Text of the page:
Baby chinchillas or ‘kits’ are adorable balls of fluff that requiring specialized care. Luckily for us, mama chinchillas take great care of their babies and will make sure they have everything they need.
But what happens when she can’t provide for her babies sufficiently? If you are planning on breeding chinchillas, it’s important to educate yourself on baby chinchilla care and what to do if you need to help care for the new kits.
1) The average litter size is two kits.
It’s normal for chinchillas to have small litters, averaging at two baby chinchillas.
Chinchillas can give birth to as many as seven kits but it’s very rare. Female chinchillas will have a very difficult time providing for large litters so in these cases you might need to rotate kits being fed, hand feed, or give babies to “foster chinchillas”.
Foster chinchillas refer to other female chinchillas who have recently given birth. They will accept the kits, feed them, and keep them warm.
2) Kits can be weaned at eight weeks.
Kits can be weaned from their mothers as early as 8 weeks, but it’s suggested that you wait until kits are 12 weeks and weigh 200 grams before separating from mom.
If weaning occurs before kits are ready, you might see behavior problems, digestive issues, and health problems later in life.
Weaning is a natural process between the mother and kits that usually starts around week 8. In most circumstances you shouldn’t need to intervene but if you aren’t seeing signs by the end of week 8, you might need to help start the process.
3) Kits should be kept in a single-story cage.
Unlike most newborns, kits are active shortly after birth. They can run and climb and will injure themselves if they fall from a high distance. For this reason, you should stick to a simple single-story cage with wire bars no wider than ½”.
If bars are wider you will risk kits escaping or getting stuck between the bars. You can move them to a larger cage once they have been weaned from their mother.
Having a good chinchilla cage in place before you need it is a prudent things to have if you know babies are on the way.
4) Kits must be kept warm.
In most situations, the mother will keep her babies warm enough. Problems occur when the litter is too large for sufficient care of all kits. You can help keep kits warm by placing a heating pad under the cage so only one area is affected.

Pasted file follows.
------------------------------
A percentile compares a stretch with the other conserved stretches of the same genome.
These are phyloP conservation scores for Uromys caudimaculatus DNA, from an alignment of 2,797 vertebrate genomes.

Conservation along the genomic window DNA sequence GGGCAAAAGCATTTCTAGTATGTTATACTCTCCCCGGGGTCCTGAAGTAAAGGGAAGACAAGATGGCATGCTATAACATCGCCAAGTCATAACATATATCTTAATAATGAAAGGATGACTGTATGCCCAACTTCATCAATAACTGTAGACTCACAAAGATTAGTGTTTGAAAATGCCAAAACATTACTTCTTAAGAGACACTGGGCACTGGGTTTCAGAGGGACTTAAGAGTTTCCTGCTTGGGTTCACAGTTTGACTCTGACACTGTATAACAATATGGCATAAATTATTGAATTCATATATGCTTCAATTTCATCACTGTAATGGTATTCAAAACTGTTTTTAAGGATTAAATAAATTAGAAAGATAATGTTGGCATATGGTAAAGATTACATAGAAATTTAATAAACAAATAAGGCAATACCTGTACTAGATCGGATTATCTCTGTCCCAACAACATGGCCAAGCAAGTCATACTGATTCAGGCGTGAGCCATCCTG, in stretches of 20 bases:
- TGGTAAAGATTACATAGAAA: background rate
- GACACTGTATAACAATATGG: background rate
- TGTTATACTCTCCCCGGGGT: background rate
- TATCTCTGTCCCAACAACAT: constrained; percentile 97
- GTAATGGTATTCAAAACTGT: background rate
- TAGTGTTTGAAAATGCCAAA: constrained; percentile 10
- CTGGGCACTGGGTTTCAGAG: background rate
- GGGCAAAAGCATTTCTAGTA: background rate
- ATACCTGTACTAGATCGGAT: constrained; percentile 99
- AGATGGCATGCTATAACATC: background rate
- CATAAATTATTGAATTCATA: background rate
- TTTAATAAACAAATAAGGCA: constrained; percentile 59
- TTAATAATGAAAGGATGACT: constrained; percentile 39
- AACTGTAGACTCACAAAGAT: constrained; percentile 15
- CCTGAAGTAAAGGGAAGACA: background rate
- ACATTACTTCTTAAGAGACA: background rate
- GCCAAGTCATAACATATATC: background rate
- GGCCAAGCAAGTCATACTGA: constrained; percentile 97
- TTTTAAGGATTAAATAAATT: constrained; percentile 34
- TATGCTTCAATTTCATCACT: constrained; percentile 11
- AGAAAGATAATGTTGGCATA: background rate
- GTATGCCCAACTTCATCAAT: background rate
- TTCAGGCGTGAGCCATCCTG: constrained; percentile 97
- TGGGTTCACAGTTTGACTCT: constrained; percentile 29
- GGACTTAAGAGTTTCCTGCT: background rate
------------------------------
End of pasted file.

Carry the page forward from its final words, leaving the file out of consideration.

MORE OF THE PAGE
You’ll need to monitor to make sure the kits aren’t being overheated. If you have another female chinchilla you can try giving her some kits, there is a good chance she’ll keep them warm.
5) Hand feeding might be required every 2-3 hours.
Mother chinchillas usually produce enough milk to keep her babies fed but if the litter is too large or she has trouble with her supply, you will need to try hand feeding kits. Hand feeding involves feeding kits homemade formula designed to replicate a mother’s milk using a syringe.
Depending on the age, you should be prepared to feed the kits every 2-3 hours. With older kits you’ll be able to reduce feedings to 4 times a day. This is not an easy task to do by yourself so try to enlist the help of friends and family.
6) Kits can eat begin eating pellets a few weeks after birth.
Kits will start supplementing their mother’s milk with pellets as early as 2 weeks, but 3-4 weeks is typical. They are too young to be weaned at this age so do not encourage weaning by separating them from their mother. Pellets alone will not provide enough nutrition during this stage of development, but they are fine for kits to eat in small amounts.
When they get a little older, there are a number of chinchilla treats they’ll enjoy trying.
7) Separate males and females by 10 weeks to avoid inbreeding.
Chinchillas can reach sexual maturity as early as 10 weeks so it’s important to separate males and females to avoid inbreeding. You want to avoid inbreeding because kits could be born with health complications and birth defects.
You can determine the sex of your chinchillas by looking at the spacing between the anus and vagina/penis. In females, there is almost no gap between the two openings and in males, there is a distinct gap.
8) You should weigh kits daily.
It is recommended that you weigh kits twice a week to ensure they are gaining enough weight. A healthy newborn kit gains between 5-10 grams of weight per week.
If kits are failing to gain weight it can indicate poor milk supply and you will need to hand feed until they reach a healthy weight. Gaining too much weight is a problem too and you might need to partially restrict meals for kits who are becoming overweight.
9) Handle kits often and early.
Kits are fully developed at birth, so you don’t think to worry about handling them too soon. Chinchilla mothers are not known to reject their kits after human contact, either. By handling kits often, you are helping them socialize and trust humans.
You will also be able to spot injuries and monitor their health while handling them. It’s important to be careful because of their delicate bones and their tendency to jump when scared.
10) Kit survival is 70-80%.
This figure might surprise you but it’s true. Some kits are born weaker and end up rejected by their mothers before we realize what’s going on, and other kits might end up fatally wounded from falls and larger chinchillas.
A proven way to determine the health of a newborn kit can be observed through their tail within the first 48 hours of life. Chinchillas are born with straight tails that lay on the ground. Within the first 12 hours, their tails begin to curl and by the end of the 48 hours, their tail will curl right up into the air. This indicates good health and that they are feeding well.